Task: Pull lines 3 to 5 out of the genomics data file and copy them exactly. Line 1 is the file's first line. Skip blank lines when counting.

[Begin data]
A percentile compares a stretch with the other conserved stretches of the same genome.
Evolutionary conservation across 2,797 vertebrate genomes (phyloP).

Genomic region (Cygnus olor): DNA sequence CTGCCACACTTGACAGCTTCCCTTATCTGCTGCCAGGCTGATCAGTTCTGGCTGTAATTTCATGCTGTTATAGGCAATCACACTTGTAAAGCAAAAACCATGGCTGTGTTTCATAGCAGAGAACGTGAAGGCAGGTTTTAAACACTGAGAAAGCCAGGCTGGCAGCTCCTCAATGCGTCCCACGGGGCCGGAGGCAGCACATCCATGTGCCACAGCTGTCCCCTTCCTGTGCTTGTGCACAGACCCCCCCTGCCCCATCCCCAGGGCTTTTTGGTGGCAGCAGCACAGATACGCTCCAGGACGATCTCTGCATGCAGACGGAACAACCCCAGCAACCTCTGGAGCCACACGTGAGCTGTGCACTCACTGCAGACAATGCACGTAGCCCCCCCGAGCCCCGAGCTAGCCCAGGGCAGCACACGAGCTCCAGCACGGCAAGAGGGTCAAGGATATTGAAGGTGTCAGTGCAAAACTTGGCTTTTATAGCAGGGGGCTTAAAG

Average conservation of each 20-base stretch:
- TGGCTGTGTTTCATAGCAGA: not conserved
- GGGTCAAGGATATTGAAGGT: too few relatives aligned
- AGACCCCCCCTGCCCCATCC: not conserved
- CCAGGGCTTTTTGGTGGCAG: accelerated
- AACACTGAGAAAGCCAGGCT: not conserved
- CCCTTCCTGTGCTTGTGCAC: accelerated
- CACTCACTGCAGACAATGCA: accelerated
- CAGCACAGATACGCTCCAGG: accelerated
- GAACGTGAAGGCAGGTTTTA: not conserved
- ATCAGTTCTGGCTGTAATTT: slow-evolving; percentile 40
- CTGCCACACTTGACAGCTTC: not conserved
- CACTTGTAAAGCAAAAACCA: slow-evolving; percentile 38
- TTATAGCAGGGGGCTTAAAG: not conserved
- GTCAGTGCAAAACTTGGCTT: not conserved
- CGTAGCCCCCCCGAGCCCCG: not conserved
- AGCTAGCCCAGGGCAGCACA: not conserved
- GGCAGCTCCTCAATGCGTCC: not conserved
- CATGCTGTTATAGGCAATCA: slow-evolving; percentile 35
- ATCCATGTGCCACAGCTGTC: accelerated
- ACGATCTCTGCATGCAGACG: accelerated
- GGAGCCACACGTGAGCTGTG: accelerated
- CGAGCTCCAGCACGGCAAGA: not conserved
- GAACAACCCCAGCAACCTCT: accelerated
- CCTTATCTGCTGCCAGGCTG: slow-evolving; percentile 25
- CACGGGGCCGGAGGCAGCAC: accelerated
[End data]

Genomic region (Cygnus olor): DNA sequence CTGCCACACTTGACAGCTTCCCTTATCTGCTGCCAGGCTGATCAGTTCTGGCTGTAATTTCATGCTGTTATAGGCAATCACACTTGTAAAGCAAAAACCATGGCTGTGTTTCATAGCAGAGAACGTGAAGGCAGGTTTTAAACACTGAGAAAGCCAGGCTGGCAGCTCCTCAATGCGTCCCACGGGGCCGGAGGCAGCACATCCATGTGCCACAGCTGTCCCCTTCCTGTGCTTGTGCACAGACCCCCCCTGCCCCATCCCCAGGGCTTTTTGGTGGCAGCAGCACAGATACGCTCCAGGACGATCTCTGCATGCAGACGGAACAACCCCAGCAACCTCTGGAGCCACACGTGAGCTGTGCACTCACTGCAGACAATGCACGTAGCCCCCCCGAGCCCCGAGCTAGCCCAGGGCAGCACACGAGCTCCAGCACGGCAAGAGGGTCAAGGATATTGAAGGTGTCAGTGCAAAACTTGGCTTTTATAGCAGGGGGCTTAAAG

Average conservation of each 20-base stretch:
- TGGCTGTGTTTCATAGCAGA: not conserved